A young wife and mother finds out she has two months to live. She makes a list of the things she wants to do before she dies, like recording birthday greetings for her two daughters for each year until they are 18, finding a new wife for her husband, getting fake nails and doing something about her hair, visiting her father in jail, and having someone fall in love with her.
Now, this plot could be a generic Lifetime made-for-tv-movie with a former sitcom star showing off a little range and a lot of mascara while dying beautifully and reminding everyone how sweet life is before the last commercial. Or, it could be what this movie is, a sweetly specific story, tenderly told.
Ann (Sarah Polley) does not get to do everything on her list. Or perhaps it is more that she revises the list as she learns that the life that chose her when she became pregnant at 17 is one has been very precious to her. She takes control of what she can and lets go of what she can’t. She learns that all the things we try to do and buy to keep us away from death don’t work.
And she revises the lives of people around her. Lee, a surveyor who lives in an empty house, waiting for the woman who left him to bring back the furniture, learns that he can love someone new. Ann’s sepulchral-looking doctor learns that he can look death — and life — in the eye. Her neighbor, another Ann, learns that she has more love to give than she thought.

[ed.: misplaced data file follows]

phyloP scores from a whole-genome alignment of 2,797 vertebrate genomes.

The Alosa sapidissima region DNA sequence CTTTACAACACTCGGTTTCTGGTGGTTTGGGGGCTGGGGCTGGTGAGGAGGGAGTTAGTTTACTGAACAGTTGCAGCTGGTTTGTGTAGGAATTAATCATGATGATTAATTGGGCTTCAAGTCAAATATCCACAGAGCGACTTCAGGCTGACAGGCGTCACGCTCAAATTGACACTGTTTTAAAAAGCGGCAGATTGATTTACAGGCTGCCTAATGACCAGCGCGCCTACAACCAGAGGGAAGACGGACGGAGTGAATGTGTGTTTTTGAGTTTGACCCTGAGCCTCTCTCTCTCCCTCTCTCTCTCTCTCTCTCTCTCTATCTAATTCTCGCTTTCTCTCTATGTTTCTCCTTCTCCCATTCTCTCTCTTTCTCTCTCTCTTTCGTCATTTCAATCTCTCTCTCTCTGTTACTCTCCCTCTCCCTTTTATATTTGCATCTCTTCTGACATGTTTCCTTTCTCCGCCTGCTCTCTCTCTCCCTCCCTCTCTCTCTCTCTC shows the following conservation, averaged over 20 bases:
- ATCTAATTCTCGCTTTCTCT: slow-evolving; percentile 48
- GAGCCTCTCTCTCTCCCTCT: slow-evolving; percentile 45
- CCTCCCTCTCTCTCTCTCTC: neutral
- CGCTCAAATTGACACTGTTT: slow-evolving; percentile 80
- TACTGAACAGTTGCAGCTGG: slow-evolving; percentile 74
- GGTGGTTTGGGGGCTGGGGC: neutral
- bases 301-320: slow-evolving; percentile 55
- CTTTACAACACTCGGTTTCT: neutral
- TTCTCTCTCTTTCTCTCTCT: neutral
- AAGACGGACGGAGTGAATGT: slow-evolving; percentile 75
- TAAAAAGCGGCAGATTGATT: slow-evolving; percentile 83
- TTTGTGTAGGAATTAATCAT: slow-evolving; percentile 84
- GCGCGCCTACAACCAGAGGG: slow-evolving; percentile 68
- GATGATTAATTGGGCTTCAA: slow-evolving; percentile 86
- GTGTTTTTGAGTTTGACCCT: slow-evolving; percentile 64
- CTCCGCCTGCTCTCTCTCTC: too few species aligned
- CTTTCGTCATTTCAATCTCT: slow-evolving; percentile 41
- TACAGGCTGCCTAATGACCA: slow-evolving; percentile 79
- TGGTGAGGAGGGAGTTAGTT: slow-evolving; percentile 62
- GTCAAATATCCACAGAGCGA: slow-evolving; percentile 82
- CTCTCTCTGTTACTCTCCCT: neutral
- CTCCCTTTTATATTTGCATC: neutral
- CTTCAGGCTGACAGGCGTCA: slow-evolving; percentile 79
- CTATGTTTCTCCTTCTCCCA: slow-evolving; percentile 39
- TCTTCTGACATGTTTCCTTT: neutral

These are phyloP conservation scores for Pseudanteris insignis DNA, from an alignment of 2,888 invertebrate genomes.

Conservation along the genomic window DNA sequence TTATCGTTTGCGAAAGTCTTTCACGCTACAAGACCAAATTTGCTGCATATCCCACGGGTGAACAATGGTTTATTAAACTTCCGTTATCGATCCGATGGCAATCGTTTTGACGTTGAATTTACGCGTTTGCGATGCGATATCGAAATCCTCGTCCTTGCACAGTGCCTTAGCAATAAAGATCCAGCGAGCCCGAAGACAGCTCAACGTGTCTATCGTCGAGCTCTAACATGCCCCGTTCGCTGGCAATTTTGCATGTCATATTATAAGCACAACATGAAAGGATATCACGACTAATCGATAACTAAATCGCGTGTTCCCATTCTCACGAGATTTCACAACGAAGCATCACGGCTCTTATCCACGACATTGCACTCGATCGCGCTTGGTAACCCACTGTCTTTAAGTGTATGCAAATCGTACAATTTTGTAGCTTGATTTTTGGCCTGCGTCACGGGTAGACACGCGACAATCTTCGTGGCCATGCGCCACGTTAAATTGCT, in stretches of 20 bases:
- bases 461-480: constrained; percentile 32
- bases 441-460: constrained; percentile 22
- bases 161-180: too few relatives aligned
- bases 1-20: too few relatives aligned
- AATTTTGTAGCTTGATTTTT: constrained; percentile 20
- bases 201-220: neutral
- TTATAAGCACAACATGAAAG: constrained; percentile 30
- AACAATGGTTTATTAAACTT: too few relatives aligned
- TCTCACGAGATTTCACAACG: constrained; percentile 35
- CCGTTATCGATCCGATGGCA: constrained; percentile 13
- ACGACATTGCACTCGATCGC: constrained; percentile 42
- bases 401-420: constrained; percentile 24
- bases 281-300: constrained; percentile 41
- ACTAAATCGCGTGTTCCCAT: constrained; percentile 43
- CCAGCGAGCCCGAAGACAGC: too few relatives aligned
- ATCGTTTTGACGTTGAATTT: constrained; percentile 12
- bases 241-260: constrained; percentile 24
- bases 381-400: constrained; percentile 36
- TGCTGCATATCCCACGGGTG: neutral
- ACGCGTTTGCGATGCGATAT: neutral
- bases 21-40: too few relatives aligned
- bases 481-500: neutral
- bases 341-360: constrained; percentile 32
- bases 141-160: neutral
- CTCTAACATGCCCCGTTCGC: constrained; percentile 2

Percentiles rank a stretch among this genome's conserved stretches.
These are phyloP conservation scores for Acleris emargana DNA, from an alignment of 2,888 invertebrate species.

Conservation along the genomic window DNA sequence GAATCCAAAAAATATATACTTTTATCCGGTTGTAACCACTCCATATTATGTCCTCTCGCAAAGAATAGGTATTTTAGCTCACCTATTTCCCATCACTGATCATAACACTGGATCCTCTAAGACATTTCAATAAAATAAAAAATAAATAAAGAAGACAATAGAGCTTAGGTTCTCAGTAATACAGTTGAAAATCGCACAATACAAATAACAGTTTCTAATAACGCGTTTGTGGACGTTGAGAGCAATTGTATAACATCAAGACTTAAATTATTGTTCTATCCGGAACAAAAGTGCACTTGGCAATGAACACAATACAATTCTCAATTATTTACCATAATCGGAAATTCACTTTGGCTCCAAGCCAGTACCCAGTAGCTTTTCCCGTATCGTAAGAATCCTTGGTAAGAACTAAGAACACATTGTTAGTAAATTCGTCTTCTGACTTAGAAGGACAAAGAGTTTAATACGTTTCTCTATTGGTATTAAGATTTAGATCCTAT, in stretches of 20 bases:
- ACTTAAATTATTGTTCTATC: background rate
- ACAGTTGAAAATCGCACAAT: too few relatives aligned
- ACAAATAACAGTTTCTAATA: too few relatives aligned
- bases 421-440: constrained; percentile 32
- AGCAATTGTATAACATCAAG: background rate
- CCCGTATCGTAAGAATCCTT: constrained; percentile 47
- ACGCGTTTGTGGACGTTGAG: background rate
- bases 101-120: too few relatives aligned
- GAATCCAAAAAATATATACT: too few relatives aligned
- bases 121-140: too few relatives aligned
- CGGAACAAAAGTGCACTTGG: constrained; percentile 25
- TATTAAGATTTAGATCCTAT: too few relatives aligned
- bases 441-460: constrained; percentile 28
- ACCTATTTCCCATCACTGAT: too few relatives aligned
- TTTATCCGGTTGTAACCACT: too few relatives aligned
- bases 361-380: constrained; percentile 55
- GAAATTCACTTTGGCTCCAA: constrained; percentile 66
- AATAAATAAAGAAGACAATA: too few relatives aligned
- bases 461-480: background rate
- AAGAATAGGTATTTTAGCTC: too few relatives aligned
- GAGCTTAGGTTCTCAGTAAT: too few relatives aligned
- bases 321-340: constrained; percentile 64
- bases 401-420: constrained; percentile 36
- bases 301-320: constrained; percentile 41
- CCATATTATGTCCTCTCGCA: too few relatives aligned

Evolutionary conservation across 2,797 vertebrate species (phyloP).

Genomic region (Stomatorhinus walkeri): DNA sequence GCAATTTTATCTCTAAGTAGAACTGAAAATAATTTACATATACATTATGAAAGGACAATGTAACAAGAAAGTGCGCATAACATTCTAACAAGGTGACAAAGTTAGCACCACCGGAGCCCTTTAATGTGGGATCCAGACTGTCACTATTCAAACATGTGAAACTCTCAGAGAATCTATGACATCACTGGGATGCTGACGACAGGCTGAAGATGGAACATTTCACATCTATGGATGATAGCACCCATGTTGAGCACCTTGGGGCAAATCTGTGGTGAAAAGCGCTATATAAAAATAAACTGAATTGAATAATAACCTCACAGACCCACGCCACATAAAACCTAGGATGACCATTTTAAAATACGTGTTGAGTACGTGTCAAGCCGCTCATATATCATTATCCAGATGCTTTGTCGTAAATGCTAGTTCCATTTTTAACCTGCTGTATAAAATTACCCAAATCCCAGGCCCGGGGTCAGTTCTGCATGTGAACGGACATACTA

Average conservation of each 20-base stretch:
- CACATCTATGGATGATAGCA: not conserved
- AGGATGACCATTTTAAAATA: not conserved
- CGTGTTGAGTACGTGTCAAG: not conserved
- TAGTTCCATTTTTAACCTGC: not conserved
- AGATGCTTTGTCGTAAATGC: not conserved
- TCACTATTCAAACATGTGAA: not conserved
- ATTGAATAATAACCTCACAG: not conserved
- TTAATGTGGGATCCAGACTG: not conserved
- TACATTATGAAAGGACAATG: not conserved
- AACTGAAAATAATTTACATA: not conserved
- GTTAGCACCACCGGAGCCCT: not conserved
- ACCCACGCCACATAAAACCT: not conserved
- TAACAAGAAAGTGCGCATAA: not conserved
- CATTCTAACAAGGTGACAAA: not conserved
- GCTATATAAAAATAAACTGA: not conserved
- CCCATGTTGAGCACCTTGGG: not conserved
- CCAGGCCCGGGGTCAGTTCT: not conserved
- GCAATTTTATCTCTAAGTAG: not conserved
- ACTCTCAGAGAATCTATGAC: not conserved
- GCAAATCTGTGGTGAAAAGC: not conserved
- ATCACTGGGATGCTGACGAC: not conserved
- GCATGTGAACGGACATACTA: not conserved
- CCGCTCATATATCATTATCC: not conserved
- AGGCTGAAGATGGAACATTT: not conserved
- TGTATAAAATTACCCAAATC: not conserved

There are lovely moments as Ann and Lee sit on the floor in his empty house, his arm around her, as the doctor brings Ann the candy she likes, and especially when she envisions people dancing through the aisles of the grocery store. And it is impossible not to be touched by Polley’s simple sincerity.
Parents should know that the movie has some strong language and non-explicit sexual situations, including adultery. There is a reference to a drinking problem and Ann puts drinking and smoking as much as she wants on her list (but does not do much of either). The theme of the movie may be very hard on some audience members, but others may find that it helps them to address some sensitive issues.
Families who see this movie should talk about what they would put on their lists, and whether those kinds of lists are good to keep in mind even without an immediate need. Ann says there is no such thing as “normal people.” Do you agree? Why was the mention of Milli Vanilli, the musical group who was famous for lip-synching to recorded voices, so appropriate for this movie? What does the doctor mean when he says that dying is not as easy as it looks?
Families who enjoy this movie should also see My Life with Michael Keaton and Nicole Kidman and The Doctor with William Hurt. They will also enjoy the classic weepies No Sad Songs for Me, about a dying woman who wants to find a new wife for her husband and Sentimental Journey, about a dying woman who adopts a child as company for her husband. And they might want to listen to some of the music of Blossom Dearie.